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Press Releases - County Council

Councilmember Will Jawando presents proclamation marking 400 years since first enslaved Africans arrived in U.S.

For Immediate Release: Wednesday, September 11, 2019

From the Office of Councilmember Will Jawando

ROCKVILLE, Md., Sept. 10, 2019—This morning Montgomery County Councilmember Will Jawando presented a proclamation recognizing the passing of 400 years since the first documented ship containing enslaved Africans arrived in the U.S. The arrival of 20 slaves at the harbor of present-day Hampton, Virginia, marked the beginning of more than three centuries of violent and dehumanizing chattel slavery. During that time more than 12.5 million Africans were captured, sold and transported to the U.S. and other parts of the Americas.

“It is important to sit with the pain and the anguish of what we are commemorating today,” said Councilmember Jawando. “A commemoration is not a celebration. We need to remember not only the perseverance of those enslaved people, but also the brutal systems that made that perseverance necessary.”

Councilmember Jawando noted that as late as the pre-Civil War years there were 760 families in Montgomery County who owned slaves; that at least two of three known individuals lynched in Montgomery County were dragged from what is now the Council Office Building (then a courthouse); and that the County desegregated its schools in 1956.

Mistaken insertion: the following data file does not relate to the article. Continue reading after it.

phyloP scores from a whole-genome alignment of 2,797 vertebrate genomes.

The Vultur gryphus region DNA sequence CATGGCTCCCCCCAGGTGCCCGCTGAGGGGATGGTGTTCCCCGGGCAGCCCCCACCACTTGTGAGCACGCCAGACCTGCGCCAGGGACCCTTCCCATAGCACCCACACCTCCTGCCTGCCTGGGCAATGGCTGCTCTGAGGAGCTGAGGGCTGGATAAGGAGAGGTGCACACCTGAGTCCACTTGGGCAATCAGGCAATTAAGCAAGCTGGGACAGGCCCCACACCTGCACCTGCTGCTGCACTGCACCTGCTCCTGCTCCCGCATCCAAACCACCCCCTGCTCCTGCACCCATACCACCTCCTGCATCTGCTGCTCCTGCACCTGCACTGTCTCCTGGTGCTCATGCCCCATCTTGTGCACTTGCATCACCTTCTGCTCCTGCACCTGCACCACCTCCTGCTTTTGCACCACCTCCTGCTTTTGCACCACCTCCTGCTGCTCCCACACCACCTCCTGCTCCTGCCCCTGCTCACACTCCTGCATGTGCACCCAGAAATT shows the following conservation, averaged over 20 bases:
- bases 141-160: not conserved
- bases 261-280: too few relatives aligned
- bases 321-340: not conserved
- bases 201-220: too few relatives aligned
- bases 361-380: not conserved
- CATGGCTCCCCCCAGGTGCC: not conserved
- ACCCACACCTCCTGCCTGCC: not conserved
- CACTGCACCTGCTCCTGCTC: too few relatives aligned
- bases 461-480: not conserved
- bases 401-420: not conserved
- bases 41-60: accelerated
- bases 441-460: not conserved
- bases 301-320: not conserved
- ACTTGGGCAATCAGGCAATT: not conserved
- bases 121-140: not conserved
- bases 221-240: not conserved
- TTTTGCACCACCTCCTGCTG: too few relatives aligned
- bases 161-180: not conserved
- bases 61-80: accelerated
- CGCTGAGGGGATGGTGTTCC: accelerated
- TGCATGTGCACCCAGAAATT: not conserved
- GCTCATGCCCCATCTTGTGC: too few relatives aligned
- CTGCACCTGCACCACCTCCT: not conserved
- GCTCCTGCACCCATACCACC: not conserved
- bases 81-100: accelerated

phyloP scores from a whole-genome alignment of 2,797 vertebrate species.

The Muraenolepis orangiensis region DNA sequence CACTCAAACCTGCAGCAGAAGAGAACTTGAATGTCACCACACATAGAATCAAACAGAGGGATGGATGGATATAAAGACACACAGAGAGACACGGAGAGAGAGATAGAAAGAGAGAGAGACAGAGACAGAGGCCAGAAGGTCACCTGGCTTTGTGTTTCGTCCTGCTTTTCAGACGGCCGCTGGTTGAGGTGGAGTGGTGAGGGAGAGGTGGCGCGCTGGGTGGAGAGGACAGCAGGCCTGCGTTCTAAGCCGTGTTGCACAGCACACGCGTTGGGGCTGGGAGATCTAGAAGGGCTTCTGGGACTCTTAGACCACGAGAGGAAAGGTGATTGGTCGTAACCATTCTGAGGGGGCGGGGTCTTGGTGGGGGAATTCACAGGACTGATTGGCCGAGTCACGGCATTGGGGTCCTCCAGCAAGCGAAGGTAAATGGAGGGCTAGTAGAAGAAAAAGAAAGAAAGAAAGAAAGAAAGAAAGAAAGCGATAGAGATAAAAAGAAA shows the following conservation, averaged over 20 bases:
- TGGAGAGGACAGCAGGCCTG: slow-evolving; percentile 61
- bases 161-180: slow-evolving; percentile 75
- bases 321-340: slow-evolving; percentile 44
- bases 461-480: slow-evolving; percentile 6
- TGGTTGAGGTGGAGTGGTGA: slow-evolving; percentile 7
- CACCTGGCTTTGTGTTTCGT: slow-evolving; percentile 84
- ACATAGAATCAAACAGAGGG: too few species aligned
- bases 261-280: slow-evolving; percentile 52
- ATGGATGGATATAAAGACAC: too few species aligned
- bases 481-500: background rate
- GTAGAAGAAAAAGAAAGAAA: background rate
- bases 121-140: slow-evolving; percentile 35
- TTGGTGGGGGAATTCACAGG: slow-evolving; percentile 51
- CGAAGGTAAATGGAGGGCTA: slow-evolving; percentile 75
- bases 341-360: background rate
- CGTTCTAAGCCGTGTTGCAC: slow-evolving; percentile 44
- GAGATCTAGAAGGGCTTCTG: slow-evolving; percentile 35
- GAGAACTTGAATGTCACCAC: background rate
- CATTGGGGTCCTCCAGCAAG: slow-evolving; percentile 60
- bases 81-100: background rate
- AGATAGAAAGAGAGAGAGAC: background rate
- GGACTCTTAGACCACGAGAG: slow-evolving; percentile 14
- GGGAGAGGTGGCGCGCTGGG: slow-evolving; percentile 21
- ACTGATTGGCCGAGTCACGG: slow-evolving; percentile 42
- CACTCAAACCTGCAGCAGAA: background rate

Councilmember Jawando was joined by James Stowe, director of the Montgomery County Office of Human Rights, and a broad range of leaders of the County’s African American and African diaspora communities.

“We are still fighting for the same things,” said Stowe, who also discussed the Remembrance and Reconciliation Commission. This commission, established by a Council resolution of which Councilmember Jawando was one of the lead sponsors, will support community efforts to work with the Alabama-based Equal Justice Initiative (EJI) to recognize the victims of lynchings in Montgomery County and help the County understand and take steps to address its own history of racial injustice. “We are not asking for guilt,” said Stowe. “We are asking to find a way forward together.”

Councilmember Jawando has made addressing disparities in outcomes for African Americans and other communities of color in Montgomery County a major focus of his first year at the Council. His LETT Act, which aims to ensure that when a police officer is involved in the death of an individual, investigations into that officer’s conduct are independent, impartial and transparent, was signed into law in May. He is also a cosponsor of a bill introduced by Councilmember Hans Riemer to establish a policing advisory commission to enhance trust and transparency between the police department and community members. He is working with Council President Nancy Navarro and the full Council to develop an official racial equity and social justice policy for the County.

Video of today’s proclamation can be viewed here:

# # # Release ID: 19-289
Media Contact: Cecily Thorne 240-777-7972 , Pamela Luckett 240-777-7971